We Finally Know The Premiere Date For Andrew Zimmern's Wild Game Kitchen

If you listen very closely, you might hear the distant cries of longtime Andrew Zimmern fans who are still lamenting the cancelation of "Bizarre Foods," the popular Travel Channel show he hosted for 12 years and change. If you come across one of these people, you should hand them a tissue and tell them that the writer and Emmy-winning chef has built up an impressive roster of projects since the show's demise.

You might point this hypothetical person to Zimmern's prolific Substack, "Andrew Zimmern's Spilled Milk," which features everything from reader Q&As to interviews with fellow chefs to recipes and cooking tips, all of which evoke Zimmern's signature down-to-earth-ness. Once they've breezed through that archive, you could point them to "Family Dinner," which sees Zimmern as the dinner guest in American households that use food and cooking to reflect their culture and values. They'll surely perk up when you tell them that the show is gearing up for a new season set in the Pacific Northwest. In even more delightful news, Zimmern took to Twitter this week to announce the official premiere date of his new show, "Wild Game Kitchen."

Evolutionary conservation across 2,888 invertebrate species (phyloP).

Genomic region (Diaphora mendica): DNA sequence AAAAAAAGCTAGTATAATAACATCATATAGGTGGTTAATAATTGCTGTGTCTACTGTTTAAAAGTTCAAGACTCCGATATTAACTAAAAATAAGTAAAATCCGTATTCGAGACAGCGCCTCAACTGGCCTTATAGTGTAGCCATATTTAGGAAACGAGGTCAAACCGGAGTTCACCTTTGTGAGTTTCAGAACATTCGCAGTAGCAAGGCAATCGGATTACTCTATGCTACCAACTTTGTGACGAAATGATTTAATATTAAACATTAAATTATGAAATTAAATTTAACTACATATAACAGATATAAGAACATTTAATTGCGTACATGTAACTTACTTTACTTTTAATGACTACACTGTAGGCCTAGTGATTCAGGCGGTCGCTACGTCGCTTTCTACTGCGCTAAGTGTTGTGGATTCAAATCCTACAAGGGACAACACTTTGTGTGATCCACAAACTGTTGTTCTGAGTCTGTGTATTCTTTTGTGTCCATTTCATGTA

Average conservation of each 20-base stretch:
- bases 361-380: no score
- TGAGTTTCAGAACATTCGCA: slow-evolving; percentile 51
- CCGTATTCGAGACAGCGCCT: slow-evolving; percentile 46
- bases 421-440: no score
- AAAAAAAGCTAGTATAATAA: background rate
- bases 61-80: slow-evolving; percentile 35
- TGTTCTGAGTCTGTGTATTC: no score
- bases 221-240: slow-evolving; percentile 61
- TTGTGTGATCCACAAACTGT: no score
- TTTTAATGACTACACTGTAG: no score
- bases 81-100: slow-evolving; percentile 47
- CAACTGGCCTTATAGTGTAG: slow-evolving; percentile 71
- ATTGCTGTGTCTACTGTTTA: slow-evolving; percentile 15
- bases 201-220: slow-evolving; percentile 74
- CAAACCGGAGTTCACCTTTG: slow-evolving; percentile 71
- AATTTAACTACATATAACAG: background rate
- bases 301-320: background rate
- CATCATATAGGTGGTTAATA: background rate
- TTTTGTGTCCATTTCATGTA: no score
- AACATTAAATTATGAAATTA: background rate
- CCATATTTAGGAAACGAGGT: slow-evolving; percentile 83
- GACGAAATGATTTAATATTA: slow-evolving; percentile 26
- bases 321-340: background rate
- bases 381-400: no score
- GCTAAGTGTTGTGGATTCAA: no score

Catch the September 19 premiere on Outdoor Channel

Andrew Zimmern dons flannel and shows off his outdoorsy side in "Andrew Zimmern's Wild Game Kitchen," which premieres on Outdoor Channel on September 19 at 9 pm ET and will be free to stream. "I am so proud of this show & I think you will love it," Zimmern said in a September 14 Twitter announcement. The show will follow Zimmern as he "demystifies cooking wild food over an open fire" and shares tips for sourcing, butchering, and preparing game meat and fish. Judging from the series trailer, it will also make viewers want to go camping near a lake immediately. 

"Most weekend warriors at the grill don't do it well," Zimmern told Idaho Press in an interview. "I can't tell you how many of my friends [...] take burning pork chops off of the hot coals and put them on a plate, then wait for the coals to change, when they don't understand it's not the coals, it's the dripping fat [...] and that you should use indirect heat and then finish it over the hot heat." If you're feeling called out, this show might be the perfect way for you to upgrade your grilling skills to that of a seasoned pro. And if you're not a fan of outdoor cooking, you might still glean some useful cooking tips. "Don't worry, this show will be helpful even if you buy your ingredients and a turkey at the supermarket," he says.